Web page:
- Special Features
Blogs & Columns
- Fun & Games
Everyone wants to know the secret to a long, healthy life. Now, scientists have an idea just to what that secret is after blood samples from the longest-lived human in the world.
This study was published in the journal Genome Research.
Hendrikje van Andel-Schipper was 115 when she died in 2005 and she donated her body to science. Genetic analysis of her blood and tissue samples show that the key to longevity may be set by the cells' ability to divide, according to Discover Magazine.
According to TIME, everyone starts their lives with around 20,000 stem cells, only 1,300 of which are active.
Cells regenerate in our body every 25 to 50 weeks. When scientists performed the autopsy on Andel-Schipper, she only had two active stem cells left. Their best guess is that the rest of them wore out and died.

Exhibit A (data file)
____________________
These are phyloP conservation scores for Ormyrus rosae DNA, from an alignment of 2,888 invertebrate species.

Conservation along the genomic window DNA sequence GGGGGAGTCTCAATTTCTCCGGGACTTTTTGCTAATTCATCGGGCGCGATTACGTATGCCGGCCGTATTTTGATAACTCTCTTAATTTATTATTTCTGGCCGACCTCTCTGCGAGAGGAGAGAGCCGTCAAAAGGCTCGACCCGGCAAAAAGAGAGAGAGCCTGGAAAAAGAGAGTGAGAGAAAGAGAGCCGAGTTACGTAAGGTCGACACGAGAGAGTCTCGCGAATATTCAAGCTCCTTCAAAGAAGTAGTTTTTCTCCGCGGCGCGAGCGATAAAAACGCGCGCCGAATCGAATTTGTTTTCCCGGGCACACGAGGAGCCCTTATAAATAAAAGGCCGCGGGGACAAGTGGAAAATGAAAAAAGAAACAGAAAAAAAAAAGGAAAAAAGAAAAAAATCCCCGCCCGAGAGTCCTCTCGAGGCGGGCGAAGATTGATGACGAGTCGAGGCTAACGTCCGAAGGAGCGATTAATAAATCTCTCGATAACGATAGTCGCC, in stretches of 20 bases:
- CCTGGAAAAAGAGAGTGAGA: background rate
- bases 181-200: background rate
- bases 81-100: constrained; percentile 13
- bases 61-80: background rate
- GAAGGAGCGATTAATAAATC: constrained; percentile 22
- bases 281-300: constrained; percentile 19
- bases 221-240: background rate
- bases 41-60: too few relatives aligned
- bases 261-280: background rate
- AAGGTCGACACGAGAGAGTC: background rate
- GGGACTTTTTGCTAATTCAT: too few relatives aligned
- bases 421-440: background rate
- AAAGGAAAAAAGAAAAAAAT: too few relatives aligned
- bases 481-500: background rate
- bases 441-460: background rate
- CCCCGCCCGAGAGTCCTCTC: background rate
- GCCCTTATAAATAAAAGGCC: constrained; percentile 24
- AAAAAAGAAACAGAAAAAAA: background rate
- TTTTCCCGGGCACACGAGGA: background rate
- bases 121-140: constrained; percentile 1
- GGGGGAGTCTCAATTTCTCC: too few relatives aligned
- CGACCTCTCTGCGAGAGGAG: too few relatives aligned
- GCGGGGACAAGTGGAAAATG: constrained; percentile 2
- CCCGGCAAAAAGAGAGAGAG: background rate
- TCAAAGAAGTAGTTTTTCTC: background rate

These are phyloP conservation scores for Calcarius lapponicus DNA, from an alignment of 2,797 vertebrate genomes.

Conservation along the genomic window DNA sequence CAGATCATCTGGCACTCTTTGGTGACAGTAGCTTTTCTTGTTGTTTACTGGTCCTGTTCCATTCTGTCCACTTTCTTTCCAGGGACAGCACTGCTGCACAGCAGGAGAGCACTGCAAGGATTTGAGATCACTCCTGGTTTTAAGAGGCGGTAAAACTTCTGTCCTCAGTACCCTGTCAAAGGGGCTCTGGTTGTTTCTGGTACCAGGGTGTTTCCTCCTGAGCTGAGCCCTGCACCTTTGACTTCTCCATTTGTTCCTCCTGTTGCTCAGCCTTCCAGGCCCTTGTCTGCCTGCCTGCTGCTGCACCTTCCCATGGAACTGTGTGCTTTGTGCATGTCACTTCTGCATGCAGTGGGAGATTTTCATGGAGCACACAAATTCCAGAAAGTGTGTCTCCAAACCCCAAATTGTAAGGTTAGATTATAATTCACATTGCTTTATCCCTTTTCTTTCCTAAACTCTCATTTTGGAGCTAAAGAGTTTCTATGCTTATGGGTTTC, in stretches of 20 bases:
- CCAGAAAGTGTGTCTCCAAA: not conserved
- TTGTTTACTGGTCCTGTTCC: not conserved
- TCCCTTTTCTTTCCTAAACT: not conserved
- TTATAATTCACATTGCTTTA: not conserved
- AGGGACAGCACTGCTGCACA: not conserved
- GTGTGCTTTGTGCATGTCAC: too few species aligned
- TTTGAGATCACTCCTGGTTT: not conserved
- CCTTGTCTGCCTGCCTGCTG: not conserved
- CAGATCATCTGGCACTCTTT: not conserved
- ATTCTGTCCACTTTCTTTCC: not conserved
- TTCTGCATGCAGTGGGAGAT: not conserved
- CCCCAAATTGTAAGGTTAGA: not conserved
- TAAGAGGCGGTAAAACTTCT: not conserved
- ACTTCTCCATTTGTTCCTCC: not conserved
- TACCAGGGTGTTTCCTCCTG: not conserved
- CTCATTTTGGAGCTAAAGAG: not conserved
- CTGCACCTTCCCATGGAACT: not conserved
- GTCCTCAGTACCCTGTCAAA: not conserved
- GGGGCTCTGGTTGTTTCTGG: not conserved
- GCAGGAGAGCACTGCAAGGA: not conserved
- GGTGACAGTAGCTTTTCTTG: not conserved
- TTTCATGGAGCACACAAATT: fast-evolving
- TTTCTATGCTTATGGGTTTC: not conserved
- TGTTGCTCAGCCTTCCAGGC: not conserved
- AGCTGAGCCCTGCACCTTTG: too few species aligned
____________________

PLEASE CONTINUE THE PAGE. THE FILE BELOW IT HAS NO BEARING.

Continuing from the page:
Henne Holstege, the author of the study said, “At first I could not believe that it was true. I thought it must be a technical error. It cannot be true that this person can still be alive with two stem cells.”
Holstege said that the results of this study definitely raise possibility of stem cells being the answer to our problems, like dying. We could possibly rejuvenate old, aging bodies with stem cells that were saved from earlier in our life.